Why You Need To Charge More For Brake Jobs!

Why is everyone chasing the cheapest brake service or parts? It often seems that new-car dealers, chains and independent shops are locked in a race to the bottom when it comes to the common pad replacement.

Some marketing pros see brake jobs as cheap appetizers or happy hour drink specials that get people in the door so that they spend money on entrees. The difference is a consumer has never needed to use an appetizer to keep their family safe.

We can all agree that no two vehicles or drivers are the same, so why give one price for all vehicles or even a uniform “starting at” price?

Price Shoppers

Shops that charge the cheapest prices for brake jobs do so for a few reasons, the most significant being they are afraid of costing more than the competition down the street. Some almost treat the brake job as a “loss leader” to get customers in the door so they can inspect the vehicle. While this might work for some retail businesses and service providers, it will not work for a traditional repair shop building long-term customer growth and profitability.

Cheap Brakes=Cheap Result

Most factory labor times call for 0.7 hours to replace the pads. To replace a rotor is about 0.1 to 0.2 hours, depending on the vehicle. With 0.9 hours to do the job right, the profit margins start to get thin. Most brake jobs finished in less than 0.9 hours require shortcuts that are not recommended by the OEMs. Some of these shortcuts might include not measuring for runout in the rotor or hub and not cleaning and lubricating the guide pin and slides.

Cheap Pads=Comebacks

To avoid losing money on a cheap brake job, compromises might need to be made when it comes to the pads and rotors. Cheap pads or rotors exist, but by cutting corners and installing these lackluster parts, you are drastically decreasing the life of the service, the safety of the driver and customer satisfaction. 

Here are two reasons why your shop needs to use premium brake pads. First, there are more profit dollars in a more expensive premium brake pads when you do the usual parts mark up of 35-50%. Second, premium pads reduce comebacks that the technician and shop have to pay for when it happens.

Shops that perform cheap brake jobs are making a dangerous assumption that the average customer wants to sacrifice higher quality for the price. In my experience, this is rarely the case.

The Value of Integrity

Brake pads require a great deal of testing and engineering because they are made for specific vehicles. A quality brake pad manufacturer will spend a lot of time and money developing a brake pad application. This includes simulated and on-the-vehicle testing. These types of tests are time- and equipment-intensive.

A brake dynamometer, for example, can be more sophisticated and larger than an engine dynamometer. Brake dynamometers can simulate the conditions the brake system will experience in a much shorter time than real-world testing. This means that a brake dynamometer can simulate the mass, inertia and performance capabilities of a given vehicle. The typical brake dynamometer can cost anywhere between $400,000 (used) to more than $1 million.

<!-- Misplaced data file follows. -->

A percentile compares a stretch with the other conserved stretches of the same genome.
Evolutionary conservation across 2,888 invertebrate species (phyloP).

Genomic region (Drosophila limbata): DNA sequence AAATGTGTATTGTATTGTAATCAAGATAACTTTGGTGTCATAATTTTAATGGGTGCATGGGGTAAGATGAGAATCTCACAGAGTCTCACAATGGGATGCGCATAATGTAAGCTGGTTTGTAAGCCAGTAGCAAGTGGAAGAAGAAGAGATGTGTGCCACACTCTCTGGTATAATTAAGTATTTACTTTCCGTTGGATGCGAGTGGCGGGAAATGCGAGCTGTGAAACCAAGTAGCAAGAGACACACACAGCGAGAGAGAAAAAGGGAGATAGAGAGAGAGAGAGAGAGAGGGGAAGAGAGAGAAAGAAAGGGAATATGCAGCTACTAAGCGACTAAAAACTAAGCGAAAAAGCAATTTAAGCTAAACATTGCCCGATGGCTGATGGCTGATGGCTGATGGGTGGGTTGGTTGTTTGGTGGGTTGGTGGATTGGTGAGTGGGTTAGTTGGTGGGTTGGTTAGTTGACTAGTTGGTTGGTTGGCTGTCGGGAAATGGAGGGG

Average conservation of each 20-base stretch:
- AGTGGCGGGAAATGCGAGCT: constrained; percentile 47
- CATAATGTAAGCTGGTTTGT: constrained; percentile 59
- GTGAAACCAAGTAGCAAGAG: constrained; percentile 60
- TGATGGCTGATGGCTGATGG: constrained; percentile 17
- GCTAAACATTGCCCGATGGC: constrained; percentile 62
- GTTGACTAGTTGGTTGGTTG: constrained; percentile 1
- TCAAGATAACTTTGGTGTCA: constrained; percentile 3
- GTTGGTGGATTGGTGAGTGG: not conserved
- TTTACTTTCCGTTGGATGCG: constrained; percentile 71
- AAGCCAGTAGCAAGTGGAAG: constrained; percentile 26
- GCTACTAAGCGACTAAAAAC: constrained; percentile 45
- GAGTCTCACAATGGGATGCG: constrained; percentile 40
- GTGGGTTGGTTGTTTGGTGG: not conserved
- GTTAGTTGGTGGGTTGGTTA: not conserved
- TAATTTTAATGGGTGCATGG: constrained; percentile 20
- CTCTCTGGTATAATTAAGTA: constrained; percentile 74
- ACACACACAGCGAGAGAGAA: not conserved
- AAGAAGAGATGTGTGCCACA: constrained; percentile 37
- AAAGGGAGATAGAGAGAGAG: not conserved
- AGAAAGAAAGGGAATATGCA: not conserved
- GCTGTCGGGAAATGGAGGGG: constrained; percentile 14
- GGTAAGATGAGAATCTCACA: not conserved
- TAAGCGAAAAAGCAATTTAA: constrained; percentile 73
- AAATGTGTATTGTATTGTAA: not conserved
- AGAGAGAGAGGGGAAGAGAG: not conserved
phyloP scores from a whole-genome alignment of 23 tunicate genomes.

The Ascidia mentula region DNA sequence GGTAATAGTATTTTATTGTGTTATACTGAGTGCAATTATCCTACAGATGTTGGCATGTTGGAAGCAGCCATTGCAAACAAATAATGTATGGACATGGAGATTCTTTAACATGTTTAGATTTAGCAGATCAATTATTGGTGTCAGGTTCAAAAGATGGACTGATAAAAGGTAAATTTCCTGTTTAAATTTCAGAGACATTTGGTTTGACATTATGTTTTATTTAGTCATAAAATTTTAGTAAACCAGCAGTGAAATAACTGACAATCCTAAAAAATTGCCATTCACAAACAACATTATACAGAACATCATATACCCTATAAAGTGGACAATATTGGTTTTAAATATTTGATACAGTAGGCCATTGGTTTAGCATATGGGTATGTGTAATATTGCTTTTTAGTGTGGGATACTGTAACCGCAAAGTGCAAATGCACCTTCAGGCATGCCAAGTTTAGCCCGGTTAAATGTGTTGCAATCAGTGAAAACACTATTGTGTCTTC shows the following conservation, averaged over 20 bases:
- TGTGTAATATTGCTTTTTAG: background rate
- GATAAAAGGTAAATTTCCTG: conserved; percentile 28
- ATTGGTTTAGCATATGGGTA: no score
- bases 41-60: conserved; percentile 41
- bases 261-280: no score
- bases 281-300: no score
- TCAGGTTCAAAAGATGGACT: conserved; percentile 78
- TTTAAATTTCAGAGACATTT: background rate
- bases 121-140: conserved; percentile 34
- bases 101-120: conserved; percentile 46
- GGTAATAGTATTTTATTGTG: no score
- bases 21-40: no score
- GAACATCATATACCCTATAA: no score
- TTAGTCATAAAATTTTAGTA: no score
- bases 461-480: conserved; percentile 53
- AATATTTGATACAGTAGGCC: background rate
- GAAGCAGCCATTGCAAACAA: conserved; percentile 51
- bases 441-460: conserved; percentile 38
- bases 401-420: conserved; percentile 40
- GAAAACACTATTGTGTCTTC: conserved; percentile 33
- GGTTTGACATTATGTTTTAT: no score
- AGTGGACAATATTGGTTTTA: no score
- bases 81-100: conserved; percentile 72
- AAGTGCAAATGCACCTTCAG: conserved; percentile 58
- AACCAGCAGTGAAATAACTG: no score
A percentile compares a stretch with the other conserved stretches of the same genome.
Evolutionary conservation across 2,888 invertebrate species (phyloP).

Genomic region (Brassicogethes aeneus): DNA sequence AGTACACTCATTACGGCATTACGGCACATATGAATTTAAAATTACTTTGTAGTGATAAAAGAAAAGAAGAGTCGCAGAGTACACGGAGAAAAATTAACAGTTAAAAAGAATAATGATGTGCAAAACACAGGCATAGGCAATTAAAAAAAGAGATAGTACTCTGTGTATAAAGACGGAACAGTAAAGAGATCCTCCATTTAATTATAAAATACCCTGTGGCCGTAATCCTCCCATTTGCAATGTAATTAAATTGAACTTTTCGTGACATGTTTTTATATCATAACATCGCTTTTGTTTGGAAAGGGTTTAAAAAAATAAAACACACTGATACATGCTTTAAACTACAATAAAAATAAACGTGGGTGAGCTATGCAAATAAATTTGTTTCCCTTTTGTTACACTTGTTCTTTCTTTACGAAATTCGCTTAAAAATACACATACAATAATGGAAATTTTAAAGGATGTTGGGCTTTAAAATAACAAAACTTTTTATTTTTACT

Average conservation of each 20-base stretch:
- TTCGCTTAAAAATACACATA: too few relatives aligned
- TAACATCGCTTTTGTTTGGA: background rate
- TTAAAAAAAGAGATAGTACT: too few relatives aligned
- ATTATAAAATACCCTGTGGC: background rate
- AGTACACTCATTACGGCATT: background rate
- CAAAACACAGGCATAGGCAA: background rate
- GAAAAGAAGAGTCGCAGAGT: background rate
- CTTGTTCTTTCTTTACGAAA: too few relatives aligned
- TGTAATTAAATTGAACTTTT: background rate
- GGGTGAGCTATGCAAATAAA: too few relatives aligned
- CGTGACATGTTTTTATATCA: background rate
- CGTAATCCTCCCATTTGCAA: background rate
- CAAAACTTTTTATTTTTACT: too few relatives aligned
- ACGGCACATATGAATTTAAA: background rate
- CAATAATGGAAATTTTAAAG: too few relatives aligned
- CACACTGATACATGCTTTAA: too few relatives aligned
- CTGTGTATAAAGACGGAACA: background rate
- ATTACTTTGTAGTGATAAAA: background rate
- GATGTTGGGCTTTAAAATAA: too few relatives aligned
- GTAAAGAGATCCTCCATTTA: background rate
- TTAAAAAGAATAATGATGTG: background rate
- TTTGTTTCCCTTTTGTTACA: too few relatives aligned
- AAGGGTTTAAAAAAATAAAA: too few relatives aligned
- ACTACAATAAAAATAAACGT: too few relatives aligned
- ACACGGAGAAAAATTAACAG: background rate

Cheap brake pad lines will use fewer friction formulations to simplify production. For these cheap lines, the same friction formulation for a Ford F-250 could be used on a Honda Civic. Cheap brake lines will use the least expensive materials for the shim, hardware and backing plate. The backing plate may use the thinnest possible metal. Also, the metal may have inclusions with oxides that are the precursors to rust. Also, they will skip special processes and technologies for the backing plate like mechanical attachment and fine blanking stamping because they require time, special tooling, and paying to use the technology.  

When it comes time to mount the friction material to the backing plate, they will always opt to use the least expensive glue or resin. The manufacturer might even fail to cure the glue at the factory fully. They expect the technician and customer to perform the final curing on the vehicle during the first few drive cycles. A high-quality premium pad will use mechanical attachment methods in some cases the technology reduces the need for glue, and typically they will scorch the pads in a furnace to cure the final pad. 

When it comes time to finish the pads, cheap pads hide their sins behind coats of paint that will flake and fall off the backing plate in a very short time. Premium pads will use better steel and methods to plate or coat the backing plate to prevent corrosion on the outside and the area that holds the friction material to the plate. 

Ask Your Best Customers

Cheap brake jobs can artificially inflate car counts in the short term, but they attract the type of customers that will not help build your business’s bottom line in the long term. 

Look at your top customers. For most shops, these top customers account for a large percentage of your revenue and even more of the profit. These customers come in more than once and recommend your shop to their friends. If you ask them why they come to your shop, chances are they will not say price. They will typically say trust and service.

Cheap brake jobs are also an inventory issue. Your shop only has so many hours of labor it can sell a day. A fixed-price hour of labor for a cheap brake job is not as profitable as an hour of labor for a major undercar repair — but not doing brake jobs isn’t a solution either.

The solution is to perform brake jobs that use the best-quality parts with labor prices that reflect reality — not just what the guy down the street is willing to take. The customer wants more than price; you just have to be willing to explain the benefits that quality parts can have on their vehicle’s performance.